Материал из Антэкология /// Anthecology
Partial preference of insects for the male flowers of an annual herb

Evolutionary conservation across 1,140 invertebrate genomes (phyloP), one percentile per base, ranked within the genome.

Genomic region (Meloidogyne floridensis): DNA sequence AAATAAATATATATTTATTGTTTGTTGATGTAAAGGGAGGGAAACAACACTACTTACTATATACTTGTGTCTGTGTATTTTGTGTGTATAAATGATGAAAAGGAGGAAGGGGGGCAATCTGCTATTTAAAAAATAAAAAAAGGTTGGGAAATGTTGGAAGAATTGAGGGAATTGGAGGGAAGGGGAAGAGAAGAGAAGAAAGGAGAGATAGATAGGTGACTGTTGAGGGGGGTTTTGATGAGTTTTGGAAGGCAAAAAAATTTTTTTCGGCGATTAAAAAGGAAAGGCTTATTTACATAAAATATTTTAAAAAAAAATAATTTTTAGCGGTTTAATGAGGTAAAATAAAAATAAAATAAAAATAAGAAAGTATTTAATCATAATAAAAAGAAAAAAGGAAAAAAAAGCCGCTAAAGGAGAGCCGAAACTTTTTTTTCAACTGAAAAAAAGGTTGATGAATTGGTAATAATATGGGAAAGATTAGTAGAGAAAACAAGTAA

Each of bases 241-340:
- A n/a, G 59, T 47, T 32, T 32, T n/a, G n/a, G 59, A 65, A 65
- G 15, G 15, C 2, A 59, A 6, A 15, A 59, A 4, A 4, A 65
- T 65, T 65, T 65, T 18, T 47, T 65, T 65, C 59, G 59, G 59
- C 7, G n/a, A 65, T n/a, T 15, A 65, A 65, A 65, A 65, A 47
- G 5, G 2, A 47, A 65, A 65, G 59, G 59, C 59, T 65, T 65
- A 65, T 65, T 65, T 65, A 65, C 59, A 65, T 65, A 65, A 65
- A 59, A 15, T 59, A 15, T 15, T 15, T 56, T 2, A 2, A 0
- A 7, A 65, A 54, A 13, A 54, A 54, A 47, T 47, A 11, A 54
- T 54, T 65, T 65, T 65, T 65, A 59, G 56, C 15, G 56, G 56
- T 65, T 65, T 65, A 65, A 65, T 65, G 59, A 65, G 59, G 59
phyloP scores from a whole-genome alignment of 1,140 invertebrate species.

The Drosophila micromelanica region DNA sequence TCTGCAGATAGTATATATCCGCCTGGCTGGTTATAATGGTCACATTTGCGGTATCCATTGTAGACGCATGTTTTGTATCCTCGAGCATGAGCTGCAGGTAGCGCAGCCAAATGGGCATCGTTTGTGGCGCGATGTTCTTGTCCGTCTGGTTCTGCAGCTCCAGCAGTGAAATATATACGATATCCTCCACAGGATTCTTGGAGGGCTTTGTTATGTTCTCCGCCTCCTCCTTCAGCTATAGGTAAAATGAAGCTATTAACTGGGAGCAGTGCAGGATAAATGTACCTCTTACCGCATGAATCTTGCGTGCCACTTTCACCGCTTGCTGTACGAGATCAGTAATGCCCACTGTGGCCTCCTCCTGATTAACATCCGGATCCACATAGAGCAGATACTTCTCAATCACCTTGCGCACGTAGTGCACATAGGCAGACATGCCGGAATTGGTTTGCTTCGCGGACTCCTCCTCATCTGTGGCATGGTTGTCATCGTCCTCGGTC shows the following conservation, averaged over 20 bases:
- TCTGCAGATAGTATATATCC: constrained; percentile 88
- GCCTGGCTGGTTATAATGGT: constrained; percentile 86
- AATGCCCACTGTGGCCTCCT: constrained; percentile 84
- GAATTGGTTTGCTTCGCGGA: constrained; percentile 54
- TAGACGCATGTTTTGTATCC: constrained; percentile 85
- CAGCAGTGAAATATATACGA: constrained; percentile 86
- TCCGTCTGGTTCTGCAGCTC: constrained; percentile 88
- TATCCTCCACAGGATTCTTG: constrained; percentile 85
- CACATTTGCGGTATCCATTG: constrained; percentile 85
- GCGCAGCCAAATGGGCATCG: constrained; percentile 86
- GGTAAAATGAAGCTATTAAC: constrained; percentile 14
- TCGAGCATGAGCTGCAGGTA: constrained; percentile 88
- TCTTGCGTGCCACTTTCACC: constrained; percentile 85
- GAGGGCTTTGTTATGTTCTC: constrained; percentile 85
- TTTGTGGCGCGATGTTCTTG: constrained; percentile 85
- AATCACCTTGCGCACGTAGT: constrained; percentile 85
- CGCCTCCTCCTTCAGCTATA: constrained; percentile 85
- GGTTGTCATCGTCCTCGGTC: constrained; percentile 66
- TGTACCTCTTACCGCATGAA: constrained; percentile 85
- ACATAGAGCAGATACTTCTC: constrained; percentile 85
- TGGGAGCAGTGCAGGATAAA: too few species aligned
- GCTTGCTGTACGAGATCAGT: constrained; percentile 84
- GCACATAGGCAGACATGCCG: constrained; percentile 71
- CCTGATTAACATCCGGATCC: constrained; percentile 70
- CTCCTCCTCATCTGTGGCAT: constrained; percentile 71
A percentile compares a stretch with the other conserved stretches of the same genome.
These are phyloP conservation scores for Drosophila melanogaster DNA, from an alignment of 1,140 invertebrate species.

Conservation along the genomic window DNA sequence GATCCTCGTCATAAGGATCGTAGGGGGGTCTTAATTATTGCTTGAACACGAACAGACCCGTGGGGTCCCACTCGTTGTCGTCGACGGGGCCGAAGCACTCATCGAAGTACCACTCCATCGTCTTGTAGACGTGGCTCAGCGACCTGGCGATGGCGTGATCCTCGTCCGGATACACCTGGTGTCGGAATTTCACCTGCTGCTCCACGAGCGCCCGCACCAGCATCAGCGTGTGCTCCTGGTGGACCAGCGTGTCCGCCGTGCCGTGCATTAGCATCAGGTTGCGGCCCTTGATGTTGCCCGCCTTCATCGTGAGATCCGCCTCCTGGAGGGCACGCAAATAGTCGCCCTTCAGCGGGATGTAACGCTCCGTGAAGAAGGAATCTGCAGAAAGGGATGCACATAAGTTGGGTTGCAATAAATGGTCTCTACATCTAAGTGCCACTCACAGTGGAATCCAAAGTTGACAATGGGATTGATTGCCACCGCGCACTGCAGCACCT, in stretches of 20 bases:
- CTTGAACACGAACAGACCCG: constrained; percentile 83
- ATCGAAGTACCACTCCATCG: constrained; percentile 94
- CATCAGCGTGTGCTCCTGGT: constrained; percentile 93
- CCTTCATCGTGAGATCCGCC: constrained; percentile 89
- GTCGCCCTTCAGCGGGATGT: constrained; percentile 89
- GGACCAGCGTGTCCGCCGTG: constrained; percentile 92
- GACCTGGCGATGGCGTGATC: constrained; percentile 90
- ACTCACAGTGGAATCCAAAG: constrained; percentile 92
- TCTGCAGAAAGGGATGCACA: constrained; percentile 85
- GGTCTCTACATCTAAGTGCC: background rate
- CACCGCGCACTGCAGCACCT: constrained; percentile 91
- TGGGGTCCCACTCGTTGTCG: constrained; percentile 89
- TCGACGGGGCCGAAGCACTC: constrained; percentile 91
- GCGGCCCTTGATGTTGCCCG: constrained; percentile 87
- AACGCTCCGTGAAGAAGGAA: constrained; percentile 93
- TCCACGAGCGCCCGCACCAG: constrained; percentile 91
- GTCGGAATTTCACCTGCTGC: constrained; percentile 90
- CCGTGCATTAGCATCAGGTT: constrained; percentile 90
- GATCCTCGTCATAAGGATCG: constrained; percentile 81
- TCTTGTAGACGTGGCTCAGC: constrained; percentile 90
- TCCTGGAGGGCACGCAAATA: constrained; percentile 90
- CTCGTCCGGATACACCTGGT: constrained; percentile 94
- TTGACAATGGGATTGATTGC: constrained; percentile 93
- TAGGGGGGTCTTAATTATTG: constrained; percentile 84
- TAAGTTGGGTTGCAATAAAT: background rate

The flowers of the annual herb Impatiens capensis have distinct male and female phases. The male phase lasts four times as long as the female phase, and male flowers contain about 50% more nectar than female flowers. This suggests that the bulk of allocation to the flower is designed to ensure the dispersal of pollen rather than the fertilization of ovules. Honeybees, wasps and bumble bees all land on male flowers more often than would be expected by chance, and, having landed, wasps and bumble bees are more likely to enter a male flower than a female flower. The frequency of male flowers in the diet therefore exceeds their frequency in the population. This preference, although strong and consistent, is only partial, since some female flowers are included in the diet. We propose two hypotheses to account for the observed partial preference, the first based on competition between bees for flowers, and the second asserting that the bees detect nectar levels directly without using floral gender as a cue. The results of an experiment in which the most obvious gender cue, the androecium, was removed are consistent with the second hypothesis.